It used to be that just one or two of my credit cards offered any type of coverage for cell phones. When phones were less expensive and U.S. mobile providers were subsidizing the full cost, having insurance on your phone wasn’t viewed as being important. Now that more popular phones cost around or over the $1,000 range, and repair prices vary from $100 for a cracked screen to several hundred dollars for more severe damage, having a policy where you only need to pay a $50 deductible is an appealing option.
Customers were paying for their own coverage but the banks saw an opportunity to differentiate their product by offering Cell Phone Protection as a perk of their cards. Offering this benefit requires paying your cell phone bill with that card, so for the bank this is an excellent way for them to get you to put your recurring cell phone bill onto their card for month after month.
Continue reading “Credit Cards Are Adding Cell Phone Coverage But Benefits Aren’t All The Same”
If there’s a bank that’s giving Citi a run for its money about not knowing where they want to take their credit card business, it’s Barclays. While they have co-brand credit cards with many airlines, including American, JetBlue, Hawaiian and Frontier, their proprietary card line has been inconsistent. It was just in June 2018 when they launched the Arrival Premier with points that could be transferred to airlines. However the lack of partners that customers in the U.S. were familiar with and a confusing transfer ratio system caused the card to be closed to new applicants in October, just three months after its launch.
The Barclays Arrival+ (plus) card has been around since 2014 and has gone through several refreshes. New applications were closed for a while in 2018 when the Arrival Premier was launched but applications were opened up again, with a 70,000 point sign up bonus, when the Premier fizzled out.
So what were we to think when Barclays, again, closed new applications for the Arrival+ in June of 2019?
Continue reading “I Fell For The Barclays Survey Email About Their Arrival+ Card”
No matter if it’s planned or unplanned, no one likes being faced with a large bill that you need to pay. It could be something you know is coming, like your tax payment. You could also be planning some renovations that’ll cost a pretty penny. There are also unplanned expenses like car repairs or emergency medical bills. Needless to say, there is any number of these things that you’ll need to pay. One thing you want to happen is that they’ll accept a credit card for the amount due.
Hopefully, you’ll have enough money stashed away to pay these bills. You don’t want to carry a balance on your card and pay the interest charges. However, if you can put the charge on a card, you can earn a bunch of points and miles for these expenses, if you’re prepared.
Here are some of the ways you use large expenses to your advantage to maximize travel rewards.
Continue reading “How To Maximize Your Points Earned With A Large Expense”
It’s now the second half of 2019. Besides being a good time to look at how we’re doing on our New Year’s Resolutions (I’ve joined a gym but I’m not going as much as I’d like), it’s as good of a time as any to look at our points and miles situation.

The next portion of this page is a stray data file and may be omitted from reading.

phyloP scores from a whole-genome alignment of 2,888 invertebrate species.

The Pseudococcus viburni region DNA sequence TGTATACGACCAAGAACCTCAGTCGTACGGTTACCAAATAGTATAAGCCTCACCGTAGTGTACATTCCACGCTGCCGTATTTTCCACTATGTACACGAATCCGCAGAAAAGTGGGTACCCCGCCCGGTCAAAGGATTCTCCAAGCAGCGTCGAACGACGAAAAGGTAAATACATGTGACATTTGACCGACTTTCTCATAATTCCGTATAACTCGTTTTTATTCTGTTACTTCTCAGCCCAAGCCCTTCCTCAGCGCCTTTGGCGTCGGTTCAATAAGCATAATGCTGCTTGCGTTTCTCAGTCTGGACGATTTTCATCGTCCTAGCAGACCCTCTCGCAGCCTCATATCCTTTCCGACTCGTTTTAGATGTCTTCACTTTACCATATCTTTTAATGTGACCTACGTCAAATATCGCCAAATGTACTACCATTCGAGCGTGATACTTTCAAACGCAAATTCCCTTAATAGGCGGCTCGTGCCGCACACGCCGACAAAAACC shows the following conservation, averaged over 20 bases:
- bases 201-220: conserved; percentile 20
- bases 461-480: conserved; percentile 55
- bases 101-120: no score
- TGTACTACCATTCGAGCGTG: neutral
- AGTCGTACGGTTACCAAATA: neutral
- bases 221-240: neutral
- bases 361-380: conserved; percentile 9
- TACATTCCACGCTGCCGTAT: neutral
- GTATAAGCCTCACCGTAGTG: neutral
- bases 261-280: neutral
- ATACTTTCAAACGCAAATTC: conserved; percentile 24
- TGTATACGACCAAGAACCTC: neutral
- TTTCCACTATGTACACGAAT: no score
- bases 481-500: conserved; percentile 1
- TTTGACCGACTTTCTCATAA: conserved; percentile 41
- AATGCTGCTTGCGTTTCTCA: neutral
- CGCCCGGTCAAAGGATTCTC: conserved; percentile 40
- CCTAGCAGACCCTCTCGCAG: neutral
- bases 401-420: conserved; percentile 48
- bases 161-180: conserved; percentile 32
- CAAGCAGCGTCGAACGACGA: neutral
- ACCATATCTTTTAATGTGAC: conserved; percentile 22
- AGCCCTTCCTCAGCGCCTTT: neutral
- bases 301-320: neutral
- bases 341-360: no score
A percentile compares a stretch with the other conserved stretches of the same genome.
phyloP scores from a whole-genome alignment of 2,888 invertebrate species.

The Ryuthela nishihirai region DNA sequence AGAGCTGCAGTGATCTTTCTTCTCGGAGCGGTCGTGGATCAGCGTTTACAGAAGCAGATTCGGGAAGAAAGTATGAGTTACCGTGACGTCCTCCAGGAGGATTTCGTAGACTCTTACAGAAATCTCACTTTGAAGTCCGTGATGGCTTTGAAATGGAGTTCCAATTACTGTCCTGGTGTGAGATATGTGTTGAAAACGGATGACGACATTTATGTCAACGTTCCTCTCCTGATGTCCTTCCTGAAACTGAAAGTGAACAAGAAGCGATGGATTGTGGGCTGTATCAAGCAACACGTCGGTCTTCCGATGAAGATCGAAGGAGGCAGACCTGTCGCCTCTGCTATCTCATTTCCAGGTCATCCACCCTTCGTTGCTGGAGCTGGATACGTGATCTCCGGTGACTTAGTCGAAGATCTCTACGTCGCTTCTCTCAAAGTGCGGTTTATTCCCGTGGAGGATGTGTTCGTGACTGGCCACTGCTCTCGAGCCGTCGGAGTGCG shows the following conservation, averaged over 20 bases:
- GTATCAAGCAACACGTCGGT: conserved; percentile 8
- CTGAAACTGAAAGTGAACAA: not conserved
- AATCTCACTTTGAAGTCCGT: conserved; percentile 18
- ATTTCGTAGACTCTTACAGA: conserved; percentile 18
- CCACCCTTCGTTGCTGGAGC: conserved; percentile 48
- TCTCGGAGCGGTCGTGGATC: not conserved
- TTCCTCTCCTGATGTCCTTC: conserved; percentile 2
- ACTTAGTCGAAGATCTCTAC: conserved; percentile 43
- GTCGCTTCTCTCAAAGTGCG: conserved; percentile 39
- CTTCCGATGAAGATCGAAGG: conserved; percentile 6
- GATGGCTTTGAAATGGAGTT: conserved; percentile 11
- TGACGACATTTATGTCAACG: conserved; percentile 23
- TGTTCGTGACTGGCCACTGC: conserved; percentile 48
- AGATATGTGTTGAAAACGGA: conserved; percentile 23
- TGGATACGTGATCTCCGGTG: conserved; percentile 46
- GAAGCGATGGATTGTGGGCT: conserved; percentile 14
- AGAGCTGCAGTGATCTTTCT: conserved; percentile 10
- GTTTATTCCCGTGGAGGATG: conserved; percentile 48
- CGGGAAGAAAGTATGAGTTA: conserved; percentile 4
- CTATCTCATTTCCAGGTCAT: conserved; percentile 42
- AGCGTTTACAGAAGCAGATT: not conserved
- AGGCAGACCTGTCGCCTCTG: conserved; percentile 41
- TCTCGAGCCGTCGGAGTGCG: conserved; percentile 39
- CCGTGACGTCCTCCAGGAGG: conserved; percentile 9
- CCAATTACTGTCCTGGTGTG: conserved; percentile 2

Some bloggers are looking at their progression on qualifying for status with airlines or hotels (Ben from One Mile at a Time wrote about his progression, and congrats to him for figuring out it doesn’t pay to be loyal). Since I couldn’t care less how many nights I’ve stayed at a hotel chain or how many miles I’ve flown with an airline, what can I look at?
After sign up bonuses for credit cards, ongoing spend is the next most important way I accumulate points and miles. Looking into where I’m putting that spend and if it fits the plan I have for our points earning is a smart thing to do.
Thanks to Quicken and some scrap paper, here’s a breakdown of our spending for the first six months of 2019.
Continue reading “How I Spread Out Our Credit Card Spending For The First Half Of 2019”
Signing up for credit cards is one of the best ways to build up your points and miles balances. But this isn’t the Wild West anymore. You just can’t sign up for credit cards indiscriminately. The banks are on to us. They know what we’re doing. Lucky for us that they’re willing to let us continue in our credit card ways as long as they can balance the money we cost them against the money they make from everyone else.
In order to do that, banks have placed restrictions on signing up for credit cards. Name a bank and I bet they have some sort of term associated with their specific rule. 5/24, Once a lifetime + 4 max , 2/3/4, 1/6 + 6/24. All of these are unwritten rules the banks have put in place to keep you and me from signing up for every card under the sun.
To make things worse, American Express is now denying cards to people they feel are gaming the system to their advantage. What do they consider gaming?
We may also consider the number of American Express Cards you have opened and closed as well as other factors in making a decision on your welcome offer eligibility.
So now when you sign up for a card with American Express, they actually expect you to keep it open. For how long, who knows. But don’t open it and then close it before that first annual fee hits.
Collecting miles and points has always been like a game of cat and mouse. The banks are constantly changing the rules and we find new ways to play under those rules. Until the rules change again. Back and forth and back and forth.
So in the current environment, how has my approach to signups changed? I think the styles of signing up for cards can be divided into two camps:
Continue reading “My Current Credit Card Strategy”